Any reader of the Laura Ingalls Wilder books is familiar with the pattern of a new family moving to the area, settling on a piece of land and beginning the process of making it operational. It would require the construction of a house and a barn, both of which would cause a large turnout from the surrounding neighborhood. While living in the western part of the state, I had the privilege of participating in an old-fashioned “barn raising.” Forty-some people turned out, and in the course of the day, with the help of several draft horses, the frame, loft floor and main ridge beam of the barn were raised. The siding and most of the roof came over the next few weeks.
Skill levels included real carpenters, strapping young men with brute strength (very necessary for maneuvering and positioning heavy lumber), draft- horse trainers and people like me—who mean well and are happy to do the fetching of tools, steadying of boards and picking up of dropped items. It was one of the most fascinating and enlightening days of my life, if for nothing else to see the trainers work with the draft horses to maneuver the lumber up to the loft and set the ridge beam. It wasn’t just an engineering feat, but, from where I stood, a mystical encounter.
Besides the broadening of my horizons and a remarkable lunch, the insight into the complexities of life and the skills I was exposed to that day have carried with me. Also, for one new to the area, it was an incredible introduction into life in the mountains. I met people I likely would never had met, and was welcomed into the close world of farmers which I probably would not have penetrated otherwise.
The idea of collective work for large projects on farms is as old as farming itself. Bringing in harvest can be such a monumental task that additional laborers must be hired and resources shared. Jock grew up homesteading in northern British Columbia. Their family had one draft horse named Duke. The next farm over also had one draft horse, when twice a year, heavy and intensive work required two horses, and each farmer would take his turn at the other farm, bringing his horse to help.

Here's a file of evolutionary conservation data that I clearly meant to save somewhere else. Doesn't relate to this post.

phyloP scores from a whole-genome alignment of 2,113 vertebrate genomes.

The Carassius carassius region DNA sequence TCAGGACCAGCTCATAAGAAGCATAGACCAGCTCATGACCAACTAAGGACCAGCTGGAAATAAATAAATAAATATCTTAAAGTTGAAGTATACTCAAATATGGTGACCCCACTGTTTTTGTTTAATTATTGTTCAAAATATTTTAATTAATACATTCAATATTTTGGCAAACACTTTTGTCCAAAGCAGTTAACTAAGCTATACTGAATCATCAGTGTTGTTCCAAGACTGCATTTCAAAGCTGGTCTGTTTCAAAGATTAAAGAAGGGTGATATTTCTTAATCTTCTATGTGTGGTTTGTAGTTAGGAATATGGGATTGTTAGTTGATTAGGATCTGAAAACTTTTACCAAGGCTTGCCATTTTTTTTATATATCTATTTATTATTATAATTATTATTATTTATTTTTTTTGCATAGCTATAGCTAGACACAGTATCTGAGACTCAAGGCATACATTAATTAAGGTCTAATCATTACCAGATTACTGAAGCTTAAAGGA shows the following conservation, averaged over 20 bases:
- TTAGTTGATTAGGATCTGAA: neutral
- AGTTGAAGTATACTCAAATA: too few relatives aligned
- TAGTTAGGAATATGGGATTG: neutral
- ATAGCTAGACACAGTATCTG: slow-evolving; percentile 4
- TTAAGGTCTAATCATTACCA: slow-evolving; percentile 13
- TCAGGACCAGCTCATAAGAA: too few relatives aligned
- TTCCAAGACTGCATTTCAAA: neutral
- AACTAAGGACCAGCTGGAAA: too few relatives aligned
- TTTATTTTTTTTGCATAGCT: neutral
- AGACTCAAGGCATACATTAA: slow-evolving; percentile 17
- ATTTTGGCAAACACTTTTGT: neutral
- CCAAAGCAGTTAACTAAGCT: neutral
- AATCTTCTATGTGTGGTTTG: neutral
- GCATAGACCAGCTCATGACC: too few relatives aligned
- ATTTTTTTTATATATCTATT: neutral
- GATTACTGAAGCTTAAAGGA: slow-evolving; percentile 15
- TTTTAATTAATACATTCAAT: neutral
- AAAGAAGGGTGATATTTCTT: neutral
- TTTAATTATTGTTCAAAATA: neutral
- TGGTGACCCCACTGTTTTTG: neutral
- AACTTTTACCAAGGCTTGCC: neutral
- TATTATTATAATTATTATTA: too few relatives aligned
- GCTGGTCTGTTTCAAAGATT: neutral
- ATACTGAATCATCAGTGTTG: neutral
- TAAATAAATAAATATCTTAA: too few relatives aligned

In recent years, as the reclamation of our local agriculture has taken root, people interested in learning more about farming, and connecting with other gardening and farming enthusiasts, have started organizing “crop mobs.” Essentially, they consist of meeting during afternoons and volunteering at a farm to work on a specific project in exchange for education, fellowship, and a good meal.
The coining of the term “crop mob” is credited to 2008 in the Triangle, though the idea is far from new. Several have been held in our area, including work at both Shelton Herb Farm and Red Beard Farm. A local group, Cape Fear Crop Mob, even has a Facebook page for updates.
Cape Fear Crop Mob started thanks to two Wilmington foodies, Brittany Taggart and Nicole Carpenter. With Taggart’s day job working for Feast Down East, as well as putting in time at Shelton Herb Farm, the upstart seemed natural with mob partner Nichole, who also worked at Shelton’s and was growing shiitake mushrooms. Taggart feels strongly about the role of farming in our world and community, pointing out that it touches every person’s life on the planet. “It is an incredible thought to know that no matter what you are eating, someone somewhere grew it!” she says.